Bunker club

Bunker club

Dunstanburgh Castle Golf Club was founded in 1900 and has unusually remained a proprietary club. The course underwent a redesign by James Braid in 1920 and subsequent changes in layout have remained sympathetic to the James Braid design.

The current proprietor, Dr Peter Gilbert, negotiated an extended 80 year lease from The National Trust and readily accepted the challenge of the conservation covenants to protect and preserve the outstanding flora and fauna around the golf course.

Stuart Imeson took over the reins at the tender age of 18 and now at the ripe old age of 23 works alongside his James Thorpe, also 23, and Dan Wilkin aged 18.

Stuart joined the BIGGA North East Section committee in 2014 and has championed the idea to enthuse young greenkeepers in the area to gather together to network and learn from each other. Stuart quickly identified that for a young greenkeeper to attend a Section event for the first time was tough, explaining that facing groups of strangers could be a challenge for the average young greenkeeper.

The first of his initiatives was delivered recently with help and encouragement from Simon Olver and Jack Hetherington, both fellow committee members, and the full support of Peter Gilbert.

The idea was to allow young assistants in the area to join the team at Dunstanburgh to learn all about riveting bunkers and to design and build a new bunker in keeping with the superb course.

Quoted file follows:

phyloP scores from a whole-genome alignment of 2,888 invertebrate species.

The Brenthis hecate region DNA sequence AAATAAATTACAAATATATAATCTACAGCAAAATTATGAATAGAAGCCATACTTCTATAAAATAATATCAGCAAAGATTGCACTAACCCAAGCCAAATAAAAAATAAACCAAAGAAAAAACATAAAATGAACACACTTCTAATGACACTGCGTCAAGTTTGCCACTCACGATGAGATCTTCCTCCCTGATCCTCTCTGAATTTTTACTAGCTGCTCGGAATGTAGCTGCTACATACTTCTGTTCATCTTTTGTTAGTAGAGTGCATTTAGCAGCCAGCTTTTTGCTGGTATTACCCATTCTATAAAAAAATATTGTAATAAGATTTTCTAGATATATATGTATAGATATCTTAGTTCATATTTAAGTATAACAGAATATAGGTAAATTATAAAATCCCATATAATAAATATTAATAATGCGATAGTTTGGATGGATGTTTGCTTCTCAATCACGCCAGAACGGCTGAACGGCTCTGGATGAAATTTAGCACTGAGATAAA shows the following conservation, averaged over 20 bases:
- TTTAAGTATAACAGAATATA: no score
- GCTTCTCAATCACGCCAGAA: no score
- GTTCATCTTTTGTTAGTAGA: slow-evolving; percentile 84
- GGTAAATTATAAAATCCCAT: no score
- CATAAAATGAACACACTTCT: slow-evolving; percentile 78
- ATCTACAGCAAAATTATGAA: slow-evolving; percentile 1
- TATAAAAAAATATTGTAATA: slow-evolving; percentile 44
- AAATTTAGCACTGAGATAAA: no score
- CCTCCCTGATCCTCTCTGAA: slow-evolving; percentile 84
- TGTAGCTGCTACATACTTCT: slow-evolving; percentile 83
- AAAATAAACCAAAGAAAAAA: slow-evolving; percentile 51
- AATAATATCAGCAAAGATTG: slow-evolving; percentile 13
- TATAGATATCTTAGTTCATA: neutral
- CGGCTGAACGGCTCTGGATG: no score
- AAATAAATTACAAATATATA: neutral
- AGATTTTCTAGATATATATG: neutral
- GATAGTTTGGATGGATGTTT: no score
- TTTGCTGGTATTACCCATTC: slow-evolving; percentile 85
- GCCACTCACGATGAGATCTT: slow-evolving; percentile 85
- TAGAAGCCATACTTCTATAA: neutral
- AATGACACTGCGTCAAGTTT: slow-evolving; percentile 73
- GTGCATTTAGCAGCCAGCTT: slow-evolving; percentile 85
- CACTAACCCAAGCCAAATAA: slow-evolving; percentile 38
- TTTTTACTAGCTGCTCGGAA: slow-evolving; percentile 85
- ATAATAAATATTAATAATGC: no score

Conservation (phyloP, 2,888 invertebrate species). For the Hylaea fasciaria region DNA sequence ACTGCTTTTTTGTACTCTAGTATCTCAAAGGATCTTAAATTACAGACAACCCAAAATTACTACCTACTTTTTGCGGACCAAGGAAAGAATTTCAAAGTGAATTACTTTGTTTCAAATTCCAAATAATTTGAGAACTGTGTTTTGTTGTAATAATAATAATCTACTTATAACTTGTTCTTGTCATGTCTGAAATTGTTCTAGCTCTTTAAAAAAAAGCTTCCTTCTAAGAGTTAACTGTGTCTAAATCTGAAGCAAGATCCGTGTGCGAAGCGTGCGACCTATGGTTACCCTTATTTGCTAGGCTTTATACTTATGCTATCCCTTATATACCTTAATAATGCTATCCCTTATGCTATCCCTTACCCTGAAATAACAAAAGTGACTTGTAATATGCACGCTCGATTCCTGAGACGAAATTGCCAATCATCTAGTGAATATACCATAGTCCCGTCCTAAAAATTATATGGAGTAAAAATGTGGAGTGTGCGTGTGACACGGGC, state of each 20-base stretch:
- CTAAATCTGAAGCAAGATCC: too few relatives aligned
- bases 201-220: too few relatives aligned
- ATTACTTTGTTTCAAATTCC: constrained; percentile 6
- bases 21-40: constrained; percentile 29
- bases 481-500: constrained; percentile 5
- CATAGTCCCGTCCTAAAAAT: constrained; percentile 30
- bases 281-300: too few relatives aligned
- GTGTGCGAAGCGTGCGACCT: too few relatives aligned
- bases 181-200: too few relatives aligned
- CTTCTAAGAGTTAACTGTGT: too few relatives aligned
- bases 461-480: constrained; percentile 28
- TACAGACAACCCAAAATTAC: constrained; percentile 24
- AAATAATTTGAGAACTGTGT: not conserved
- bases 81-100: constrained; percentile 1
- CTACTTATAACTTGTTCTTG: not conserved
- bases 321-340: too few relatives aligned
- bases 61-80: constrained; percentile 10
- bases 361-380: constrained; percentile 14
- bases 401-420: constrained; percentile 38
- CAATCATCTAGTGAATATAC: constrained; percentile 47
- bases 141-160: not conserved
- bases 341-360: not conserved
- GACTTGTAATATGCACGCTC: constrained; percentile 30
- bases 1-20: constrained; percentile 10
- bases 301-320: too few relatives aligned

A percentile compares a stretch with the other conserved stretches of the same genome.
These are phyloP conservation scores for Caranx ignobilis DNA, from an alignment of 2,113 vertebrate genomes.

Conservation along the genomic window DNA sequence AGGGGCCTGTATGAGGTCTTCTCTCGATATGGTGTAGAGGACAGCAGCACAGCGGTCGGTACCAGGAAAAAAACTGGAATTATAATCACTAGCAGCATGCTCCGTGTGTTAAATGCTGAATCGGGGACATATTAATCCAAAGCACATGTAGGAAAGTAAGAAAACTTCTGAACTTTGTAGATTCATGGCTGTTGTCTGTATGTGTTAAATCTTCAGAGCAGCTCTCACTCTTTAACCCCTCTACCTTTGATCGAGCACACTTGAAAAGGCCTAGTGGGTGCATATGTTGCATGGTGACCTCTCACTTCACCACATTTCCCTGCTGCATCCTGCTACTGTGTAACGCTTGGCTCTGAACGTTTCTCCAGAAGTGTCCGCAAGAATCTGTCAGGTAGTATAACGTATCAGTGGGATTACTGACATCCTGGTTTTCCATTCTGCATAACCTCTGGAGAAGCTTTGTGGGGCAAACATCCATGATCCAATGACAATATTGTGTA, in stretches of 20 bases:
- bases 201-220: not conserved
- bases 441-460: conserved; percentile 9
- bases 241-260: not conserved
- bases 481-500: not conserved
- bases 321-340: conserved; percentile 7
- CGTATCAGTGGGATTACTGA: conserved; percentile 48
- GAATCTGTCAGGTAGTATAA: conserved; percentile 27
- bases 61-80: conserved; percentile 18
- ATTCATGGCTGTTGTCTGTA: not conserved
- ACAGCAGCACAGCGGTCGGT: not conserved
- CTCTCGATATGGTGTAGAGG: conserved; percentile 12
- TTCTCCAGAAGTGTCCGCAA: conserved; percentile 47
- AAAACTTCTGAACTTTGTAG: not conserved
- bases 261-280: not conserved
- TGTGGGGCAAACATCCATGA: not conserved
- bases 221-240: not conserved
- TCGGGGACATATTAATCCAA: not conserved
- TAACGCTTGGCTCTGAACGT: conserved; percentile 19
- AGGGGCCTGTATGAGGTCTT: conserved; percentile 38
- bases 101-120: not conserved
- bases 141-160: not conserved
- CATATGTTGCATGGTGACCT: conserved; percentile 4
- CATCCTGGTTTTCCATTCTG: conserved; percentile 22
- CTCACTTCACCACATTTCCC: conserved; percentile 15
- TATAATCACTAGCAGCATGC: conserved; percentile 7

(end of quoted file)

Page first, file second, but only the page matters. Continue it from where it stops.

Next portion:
So, Jack Hetherington (Ponteland Golf Club), Adam Mavin (Bedlington Golf Club), Ben Potter and Scott Robson (Whitley Bay Golf Club) and Jack Friar (Percy Wood Golf & Country Retreat) took advantage of this opportunity.

All of them praised the idea and enjoyed the experience immensely with Stuart’s own team also enjoying networking with greenkeepers from other courses within the area, leaving them feeling more inclined to attend a BIGGA Section event.

Jack Hetherington kept a diary of the week which he discussed the work completed, the reasoning behind the changes to the course and dodging the ‘weather bomb’ which hit the area‚Ķ

“When Stuart said he was holding a bunker renovation week I jumped at the chance to join him and I’m so pleased I did.

“The aim of the week was for Stuart to explain and show the process involved in installing new bunkers and renovating existing ones, for example the design, placement, communicating to members and committee and finally installation of the bunker. In return we provided free labour to help him and his team!

Day One

“Arriving on the first day I was greeted with a bacon sandwich and introduced to the rest of the crew. We headed out onto the course to have a look at some of the bunkers that had recently been renovated with riveted walls.

“We then visited the 9th (Stroke Index 1) hole where Stuart explained how the SI didn’t match the way the hole played. Due to this a fairway bunker would be installed and the green side bunkers renovated to toughen the hole up.